Sprints, indeed, depend on the days off. If you have ten day sprints, it's the same as having two week sprints if your team doesn't work on Saturday and Sunday.
This also means that you have to be very clear with everyone what does the duration of the sprint mean. If you tell that your sprints are ten days long, some people will understand it as two weeks, others—as one week and three days. Having a publicly available formal schedule such as:
Sprint 14: November 18th—December 2nd (10 days)
Sprint 15: December 2nd—December 18th (11 days; december 4th: attending the conference in NYC)
The same goes with vacations, days off and other exceptional events (such as an important power outage in your office). If you know that two of the five members of the team are on vacation for the next three weeks, there are chances you won't perform as fast as usual during the next sprint (if you do, consider firing someone).
I would suggest two options:
Keep two weeks sprints even during holidays (unless all of your team members are not working for the entire period of a sprint), but adjust the amount of work which should be done during the sprint.
Consider how many team members are available (some may be on vacation), how critical is their presence, how would their absence impact other people, what would go wrong (for instance, Joel is the only one who knows the password of the server, and he went to Himalayas for two weeks and will not be reachable), etc.
Move the sprint date slightly if major participants cannot attend the meeting. Doing it two days later or earlier wouldn't be too much trouble, but moving it a week towards or backwards would be an issue.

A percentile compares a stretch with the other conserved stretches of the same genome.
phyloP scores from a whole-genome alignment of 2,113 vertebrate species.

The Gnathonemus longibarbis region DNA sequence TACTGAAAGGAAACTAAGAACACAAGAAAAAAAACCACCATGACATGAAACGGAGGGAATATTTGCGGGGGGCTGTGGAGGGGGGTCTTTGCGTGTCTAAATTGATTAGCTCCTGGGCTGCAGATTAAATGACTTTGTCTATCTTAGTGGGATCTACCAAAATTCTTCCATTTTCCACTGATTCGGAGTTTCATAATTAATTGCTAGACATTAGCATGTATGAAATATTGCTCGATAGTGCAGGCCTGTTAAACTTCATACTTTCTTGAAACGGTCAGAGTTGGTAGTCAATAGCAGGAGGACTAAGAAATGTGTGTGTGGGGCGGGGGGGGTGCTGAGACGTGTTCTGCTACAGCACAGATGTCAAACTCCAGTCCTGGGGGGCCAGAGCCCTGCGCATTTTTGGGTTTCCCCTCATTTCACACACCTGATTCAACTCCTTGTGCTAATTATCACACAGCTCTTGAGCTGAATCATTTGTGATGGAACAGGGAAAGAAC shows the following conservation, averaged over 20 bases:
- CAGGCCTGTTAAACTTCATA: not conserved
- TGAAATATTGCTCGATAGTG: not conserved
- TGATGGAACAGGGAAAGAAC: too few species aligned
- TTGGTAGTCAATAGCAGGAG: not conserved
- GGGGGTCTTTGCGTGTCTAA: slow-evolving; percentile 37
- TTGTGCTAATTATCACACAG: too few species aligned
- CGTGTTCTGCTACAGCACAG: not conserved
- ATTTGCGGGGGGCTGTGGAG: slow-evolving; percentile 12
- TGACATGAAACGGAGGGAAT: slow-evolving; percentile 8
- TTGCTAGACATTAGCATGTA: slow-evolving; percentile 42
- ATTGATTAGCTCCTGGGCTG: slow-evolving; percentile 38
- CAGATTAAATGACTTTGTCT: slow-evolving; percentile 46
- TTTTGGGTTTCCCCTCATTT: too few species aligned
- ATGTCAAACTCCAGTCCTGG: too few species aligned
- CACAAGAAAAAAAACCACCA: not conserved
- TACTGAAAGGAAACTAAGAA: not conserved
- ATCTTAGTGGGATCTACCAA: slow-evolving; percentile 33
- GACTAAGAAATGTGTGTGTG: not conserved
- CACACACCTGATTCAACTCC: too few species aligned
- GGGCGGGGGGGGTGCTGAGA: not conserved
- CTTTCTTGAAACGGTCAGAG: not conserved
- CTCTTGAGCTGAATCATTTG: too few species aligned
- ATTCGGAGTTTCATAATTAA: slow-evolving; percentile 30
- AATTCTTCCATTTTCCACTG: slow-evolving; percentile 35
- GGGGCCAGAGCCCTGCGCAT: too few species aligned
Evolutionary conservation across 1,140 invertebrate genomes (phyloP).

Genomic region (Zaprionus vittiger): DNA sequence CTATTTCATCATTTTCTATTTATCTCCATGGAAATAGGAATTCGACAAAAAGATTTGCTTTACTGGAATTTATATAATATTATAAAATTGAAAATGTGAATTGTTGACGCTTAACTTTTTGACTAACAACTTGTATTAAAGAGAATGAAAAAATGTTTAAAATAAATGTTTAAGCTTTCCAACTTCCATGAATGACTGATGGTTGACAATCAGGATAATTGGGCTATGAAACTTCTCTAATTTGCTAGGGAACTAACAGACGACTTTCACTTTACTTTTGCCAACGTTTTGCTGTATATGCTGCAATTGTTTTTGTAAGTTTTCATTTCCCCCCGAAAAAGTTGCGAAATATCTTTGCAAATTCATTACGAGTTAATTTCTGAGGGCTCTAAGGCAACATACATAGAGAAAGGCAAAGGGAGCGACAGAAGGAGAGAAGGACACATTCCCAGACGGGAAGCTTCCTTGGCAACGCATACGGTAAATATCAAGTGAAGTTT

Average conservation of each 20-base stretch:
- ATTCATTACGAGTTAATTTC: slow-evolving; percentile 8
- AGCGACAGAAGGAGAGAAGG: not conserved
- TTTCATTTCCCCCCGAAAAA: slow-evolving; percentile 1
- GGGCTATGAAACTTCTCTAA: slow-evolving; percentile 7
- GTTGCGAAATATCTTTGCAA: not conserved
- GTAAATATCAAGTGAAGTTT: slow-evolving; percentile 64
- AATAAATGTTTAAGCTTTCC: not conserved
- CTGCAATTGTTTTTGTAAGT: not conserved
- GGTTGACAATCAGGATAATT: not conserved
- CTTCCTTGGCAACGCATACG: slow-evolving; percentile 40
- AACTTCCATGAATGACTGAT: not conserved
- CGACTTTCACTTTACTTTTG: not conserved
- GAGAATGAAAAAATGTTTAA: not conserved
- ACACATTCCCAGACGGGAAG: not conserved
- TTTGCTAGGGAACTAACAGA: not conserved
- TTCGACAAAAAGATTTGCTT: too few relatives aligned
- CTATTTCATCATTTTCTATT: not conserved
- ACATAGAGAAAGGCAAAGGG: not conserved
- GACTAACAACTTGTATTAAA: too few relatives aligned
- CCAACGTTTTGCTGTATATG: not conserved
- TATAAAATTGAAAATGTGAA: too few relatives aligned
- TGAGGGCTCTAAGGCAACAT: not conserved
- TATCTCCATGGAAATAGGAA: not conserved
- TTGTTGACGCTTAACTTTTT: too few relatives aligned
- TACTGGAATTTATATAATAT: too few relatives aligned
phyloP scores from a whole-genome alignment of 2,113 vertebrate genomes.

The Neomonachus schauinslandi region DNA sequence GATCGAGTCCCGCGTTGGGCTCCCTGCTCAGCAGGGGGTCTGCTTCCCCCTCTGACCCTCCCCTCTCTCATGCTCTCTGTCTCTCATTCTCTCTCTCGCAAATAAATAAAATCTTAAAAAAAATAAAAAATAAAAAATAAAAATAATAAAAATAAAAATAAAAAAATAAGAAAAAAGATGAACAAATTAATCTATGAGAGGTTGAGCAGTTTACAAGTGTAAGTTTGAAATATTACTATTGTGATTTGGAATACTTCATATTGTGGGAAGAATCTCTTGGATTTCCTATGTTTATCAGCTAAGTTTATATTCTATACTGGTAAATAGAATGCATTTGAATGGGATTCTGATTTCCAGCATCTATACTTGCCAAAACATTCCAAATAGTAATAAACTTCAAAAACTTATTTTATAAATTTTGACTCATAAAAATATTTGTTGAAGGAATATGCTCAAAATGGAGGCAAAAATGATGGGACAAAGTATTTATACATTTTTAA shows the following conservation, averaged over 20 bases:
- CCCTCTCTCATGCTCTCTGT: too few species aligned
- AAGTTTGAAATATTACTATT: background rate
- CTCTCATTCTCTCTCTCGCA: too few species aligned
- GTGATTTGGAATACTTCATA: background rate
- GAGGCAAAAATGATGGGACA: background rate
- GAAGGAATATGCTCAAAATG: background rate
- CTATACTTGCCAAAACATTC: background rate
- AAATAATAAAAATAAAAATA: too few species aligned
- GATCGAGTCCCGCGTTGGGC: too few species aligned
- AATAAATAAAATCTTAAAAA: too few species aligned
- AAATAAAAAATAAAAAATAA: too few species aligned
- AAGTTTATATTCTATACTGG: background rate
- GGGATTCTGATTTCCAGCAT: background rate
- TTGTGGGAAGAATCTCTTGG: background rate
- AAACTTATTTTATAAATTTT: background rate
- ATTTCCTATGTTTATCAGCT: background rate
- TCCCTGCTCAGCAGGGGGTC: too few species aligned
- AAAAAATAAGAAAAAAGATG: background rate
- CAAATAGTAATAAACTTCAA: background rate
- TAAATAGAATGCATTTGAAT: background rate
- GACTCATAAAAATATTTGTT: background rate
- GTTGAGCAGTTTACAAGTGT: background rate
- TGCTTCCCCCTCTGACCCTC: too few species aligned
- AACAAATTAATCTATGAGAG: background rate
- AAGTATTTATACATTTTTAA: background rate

Also note that moving the date of the meeting may have a negative impact on some participants who may consider that the meetings are not that important than they are. You certainly don't want one of the participants to call you later telling that you should move the meeting from today to tomorrow, because he can't attend it today, because he has done another appointment for today.
I would probably find this option more intuitive. Keeping sprints regular ensures better visibility of the project, and keeping sprints short is essential. Unless the communication between the team members is excellent, a four-weeks sprint may have a negative impact.
Moreover, team members may not remember well what they did three weeks ago (especially after holidays). Personally, I can't even remember what I did yesterday; I can take notes, but if I know that the meeting will be only in four weeks, I will be inclined much more to skip notes as well.
Make the next sprint much longer than usual (such as four weeks vs. the usual two weeks).
This approach is better in a case where you're sure that the progress will be too small otherwise. Having nothing to say during the sprint review and the retrospective may have two negative effects:
The team members themselves may have an impression that they "did nothing" during two weeks. In that case, they may be less motivated for the next sprint.
If the customer or your boss attends the meeting and has an impression that the team wasn't working too much, this could result in even worse consequences.